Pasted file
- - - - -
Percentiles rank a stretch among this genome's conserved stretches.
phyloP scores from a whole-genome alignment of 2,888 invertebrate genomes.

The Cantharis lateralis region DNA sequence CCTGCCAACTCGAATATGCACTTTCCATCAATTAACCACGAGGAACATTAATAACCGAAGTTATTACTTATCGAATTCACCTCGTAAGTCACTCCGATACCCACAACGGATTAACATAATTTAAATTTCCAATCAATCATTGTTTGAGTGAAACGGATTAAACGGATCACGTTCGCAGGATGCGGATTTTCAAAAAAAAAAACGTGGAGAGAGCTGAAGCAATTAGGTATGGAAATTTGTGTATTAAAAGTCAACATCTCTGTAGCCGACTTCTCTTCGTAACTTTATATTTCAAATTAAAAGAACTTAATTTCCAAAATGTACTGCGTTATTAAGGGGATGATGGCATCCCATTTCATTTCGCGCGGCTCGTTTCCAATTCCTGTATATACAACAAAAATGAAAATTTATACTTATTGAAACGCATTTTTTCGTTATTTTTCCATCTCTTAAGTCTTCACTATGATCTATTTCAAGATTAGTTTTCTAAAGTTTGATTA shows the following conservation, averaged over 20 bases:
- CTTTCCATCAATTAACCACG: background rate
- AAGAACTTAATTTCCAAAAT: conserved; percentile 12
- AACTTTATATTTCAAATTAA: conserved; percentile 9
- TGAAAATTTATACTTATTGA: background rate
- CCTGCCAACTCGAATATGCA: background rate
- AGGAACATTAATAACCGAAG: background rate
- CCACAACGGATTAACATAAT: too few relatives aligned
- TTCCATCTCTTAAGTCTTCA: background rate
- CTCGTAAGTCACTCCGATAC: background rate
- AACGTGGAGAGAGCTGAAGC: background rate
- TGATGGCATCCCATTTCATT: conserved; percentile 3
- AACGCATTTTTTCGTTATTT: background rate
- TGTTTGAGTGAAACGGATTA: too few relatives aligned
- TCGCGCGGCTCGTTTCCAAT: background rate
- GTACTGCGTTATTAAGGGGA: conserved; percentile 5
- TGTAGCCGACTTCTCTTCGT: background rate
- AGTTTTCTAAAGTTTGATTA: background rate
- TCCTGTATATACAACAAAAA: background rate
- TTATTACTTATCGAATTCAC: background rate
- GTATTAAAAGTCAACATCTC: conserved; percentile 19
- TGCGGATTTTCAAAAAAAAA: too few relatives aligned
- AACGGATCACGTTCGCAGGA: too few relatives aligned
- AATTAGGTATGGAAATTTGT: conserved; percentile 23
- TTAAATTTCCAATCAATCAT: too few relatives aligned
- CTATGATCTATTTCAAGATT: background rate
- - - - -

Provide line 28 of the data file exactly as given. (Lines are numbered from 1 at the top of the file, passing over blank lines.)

- CTATGATCTATTTCAAGATT: background rate